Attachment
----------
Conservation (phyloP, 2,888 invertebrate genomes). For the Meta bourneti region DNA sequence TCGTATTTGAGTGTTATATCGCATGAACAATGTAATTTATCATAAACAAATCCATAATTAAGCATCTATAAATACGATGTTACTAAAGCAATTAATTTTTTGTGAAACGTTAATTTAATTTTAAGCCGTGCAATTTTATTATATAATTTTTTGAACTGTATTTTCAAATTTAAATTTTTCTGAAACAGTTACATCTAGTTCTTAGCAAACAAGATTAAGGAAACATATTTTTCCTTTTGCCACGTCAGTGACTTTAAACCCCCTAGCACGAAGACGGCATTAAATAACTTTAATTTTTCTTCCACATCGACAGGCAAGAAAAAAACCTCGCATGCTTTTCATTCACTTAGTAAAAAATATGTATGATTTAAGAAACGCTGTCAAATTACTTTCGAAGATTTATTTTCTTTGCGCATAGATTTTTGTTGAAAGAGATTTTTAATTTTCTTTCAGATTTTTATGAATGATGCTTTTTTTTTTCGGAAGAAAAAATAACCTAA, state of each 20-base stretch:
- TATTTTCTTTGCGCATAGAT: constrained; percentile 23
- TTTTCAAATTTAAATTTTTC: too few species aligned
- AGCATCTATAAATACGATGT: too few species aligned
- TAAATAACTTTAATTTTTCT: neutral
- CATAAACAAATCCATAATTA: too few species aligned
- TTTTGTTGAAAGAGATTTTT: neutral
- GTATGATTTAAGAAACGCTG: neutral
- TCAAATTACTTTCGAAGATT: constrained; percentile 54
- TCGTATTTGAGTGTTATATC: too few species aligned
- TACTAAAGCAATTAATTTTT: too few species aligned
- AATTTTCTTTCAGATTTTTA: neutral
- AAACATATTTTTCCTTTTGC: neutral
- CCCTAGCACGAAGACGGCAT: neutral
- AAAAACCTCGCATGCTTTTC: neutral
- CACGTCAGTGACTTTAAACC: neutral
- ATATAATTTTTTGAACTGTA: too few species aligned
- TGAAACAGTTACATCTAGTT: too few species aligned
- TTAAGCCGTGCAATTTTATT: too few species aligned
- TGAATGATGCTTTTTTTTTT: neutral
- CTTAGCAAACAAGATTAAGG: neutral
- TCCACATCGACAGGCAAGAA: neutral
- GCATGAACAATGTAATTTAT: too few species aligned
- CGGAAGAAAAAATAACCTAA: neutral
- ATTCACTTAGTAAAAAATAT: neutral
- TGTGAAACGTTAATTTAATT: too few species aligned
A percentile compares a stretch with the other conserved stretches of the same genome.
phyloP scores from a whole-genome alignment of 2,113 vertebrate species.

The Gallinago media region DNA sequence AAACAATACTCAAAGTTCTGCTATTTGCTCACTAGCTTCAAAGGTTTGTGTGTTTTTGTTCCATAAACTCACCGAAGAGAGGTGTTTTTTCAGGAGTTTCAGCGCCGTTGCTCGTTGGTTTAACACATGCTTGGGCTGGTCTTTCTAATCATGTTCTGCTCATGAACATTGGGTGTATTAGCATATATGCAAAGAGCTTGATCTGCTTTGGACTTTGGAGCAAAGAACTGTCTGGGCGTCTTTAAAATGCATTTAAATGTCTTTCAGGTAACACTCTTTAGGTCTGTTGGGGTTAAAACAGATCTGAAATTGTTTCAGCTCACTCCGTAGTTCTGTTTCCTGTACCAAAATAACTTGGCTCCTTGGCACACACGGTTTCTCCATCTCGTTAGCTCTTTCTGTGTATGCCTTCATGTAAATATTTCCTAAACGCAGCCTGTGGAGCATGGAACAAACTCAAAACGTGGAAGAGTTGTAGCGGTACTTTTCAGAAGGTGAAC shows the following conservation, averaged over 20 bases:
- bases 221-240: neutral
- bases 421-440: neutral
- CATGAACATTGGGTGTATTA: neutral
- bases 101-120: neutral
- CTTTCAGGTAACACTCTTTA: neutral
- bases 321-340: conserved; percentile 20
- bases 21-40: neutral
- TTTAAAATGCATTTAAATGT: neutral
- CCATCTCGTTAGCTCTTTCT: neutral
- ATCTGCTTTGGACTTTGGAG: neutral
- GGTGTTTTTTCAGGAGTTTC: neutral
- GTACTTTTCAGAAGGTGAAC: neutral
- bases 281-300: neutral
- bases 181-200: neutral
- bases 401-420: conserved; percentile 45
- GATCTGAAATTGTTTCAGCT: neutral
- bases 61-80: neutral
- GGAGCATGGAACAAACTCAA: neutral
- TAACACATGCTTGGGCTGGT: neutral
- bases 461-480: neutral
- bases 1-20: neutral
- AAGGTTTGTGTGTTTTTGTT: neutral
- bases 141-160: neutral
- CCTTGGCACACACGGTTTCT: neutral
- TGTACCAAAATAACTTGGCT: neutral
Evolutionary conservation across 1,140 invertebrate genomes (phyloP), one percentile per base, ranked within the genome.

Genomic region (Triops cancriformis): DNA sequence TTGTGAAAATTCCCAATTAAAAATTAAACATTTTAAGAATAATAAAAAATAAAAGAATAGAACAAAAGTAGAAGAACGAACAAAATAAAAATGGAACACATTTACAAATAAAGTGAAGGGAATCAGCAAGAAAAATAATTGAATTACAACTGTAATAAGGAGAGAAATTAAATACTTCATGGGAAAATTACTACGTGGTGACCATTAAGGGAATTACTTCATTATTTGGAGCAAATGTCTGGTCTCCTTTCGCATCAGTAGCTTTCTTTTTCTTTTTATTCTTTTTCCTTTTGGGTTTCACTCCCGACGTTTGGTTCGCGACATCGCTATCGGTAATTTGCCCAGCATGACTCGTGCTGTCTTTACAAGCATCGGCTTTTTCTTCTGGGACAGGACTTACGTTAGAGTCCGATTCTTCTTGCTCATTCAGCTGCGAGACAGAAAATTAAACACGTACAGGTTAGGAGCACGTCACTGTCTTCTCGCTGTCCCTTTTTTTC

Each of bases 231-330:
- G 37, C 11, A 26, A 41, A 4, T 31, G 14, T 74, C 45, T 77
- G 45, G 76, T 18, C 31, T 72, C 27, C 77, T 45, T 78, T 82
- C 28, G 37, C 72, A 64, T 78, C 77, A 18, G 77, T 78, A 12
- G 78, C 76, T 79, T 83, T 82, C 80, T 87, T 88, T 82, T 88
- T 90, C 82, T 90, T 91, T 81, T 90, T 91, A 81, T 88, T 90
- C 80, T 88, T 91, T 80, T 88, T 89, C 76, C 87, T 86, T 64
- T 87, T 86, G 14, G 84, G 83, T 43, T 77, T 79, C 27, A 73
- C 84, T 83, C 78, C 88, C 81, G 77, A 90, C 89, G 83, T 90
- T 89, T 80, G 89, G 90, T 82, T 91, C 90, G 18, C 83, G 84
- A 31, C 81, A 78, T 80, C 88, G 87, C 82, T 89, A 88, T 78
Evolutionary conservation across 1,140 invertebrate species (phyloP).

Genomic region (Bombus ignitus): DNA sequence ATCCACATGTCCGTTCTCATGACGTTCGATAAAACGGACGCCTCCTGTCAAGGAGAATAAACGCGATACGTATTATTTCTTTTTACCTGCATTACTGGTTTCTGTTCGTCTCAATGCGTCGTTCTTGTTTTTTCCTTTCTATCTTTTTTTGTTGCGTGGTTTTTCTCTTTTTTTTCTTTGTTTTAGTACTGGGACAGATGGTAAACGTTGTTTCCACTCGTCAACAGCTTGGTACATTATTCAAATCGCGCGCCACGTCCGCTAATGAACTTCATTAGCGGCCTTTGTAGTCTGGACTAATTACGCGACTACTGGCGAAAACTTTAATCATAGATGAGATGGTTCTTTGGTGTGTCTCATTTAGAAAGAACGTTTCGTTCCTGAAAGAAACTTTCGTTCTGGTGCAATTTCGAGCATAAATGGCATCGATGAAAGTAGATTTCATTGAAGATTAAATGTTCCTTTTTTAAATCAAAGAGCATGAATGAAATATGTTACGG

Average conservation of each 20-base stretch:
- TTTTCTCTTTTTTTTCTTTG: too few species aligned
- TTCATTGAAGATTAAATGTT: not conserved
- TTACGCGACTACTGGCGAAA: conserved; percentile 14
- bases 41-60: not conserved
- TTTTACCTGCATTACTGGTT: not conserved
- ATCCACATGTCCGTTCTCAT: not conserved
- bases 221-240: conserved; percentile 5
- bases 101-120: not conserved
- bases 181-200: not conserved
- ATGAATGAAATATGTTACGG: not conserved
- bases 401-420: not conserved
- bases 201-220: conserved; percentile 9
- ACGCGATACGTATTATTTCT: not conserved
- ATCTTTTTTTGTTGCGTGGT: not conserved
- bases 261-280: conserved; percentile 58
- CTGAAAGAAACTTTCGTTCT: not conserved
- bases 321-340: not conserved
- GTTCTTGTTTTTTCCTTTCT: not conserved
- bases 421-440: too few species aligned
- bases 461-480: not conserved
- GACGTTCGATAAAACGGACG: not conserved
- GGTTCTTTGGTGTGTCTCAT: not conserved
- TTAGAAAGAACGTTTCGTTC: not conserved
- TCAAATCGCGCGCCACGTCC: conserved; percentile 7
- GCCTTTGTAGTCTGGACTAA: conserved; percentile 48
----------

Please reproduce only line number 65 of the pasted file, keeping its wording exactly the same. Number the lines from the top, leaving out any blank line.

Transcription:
- C 84, T 83, C 78, C 88, C 81, G 77, A 90, C 89, G 83, T 90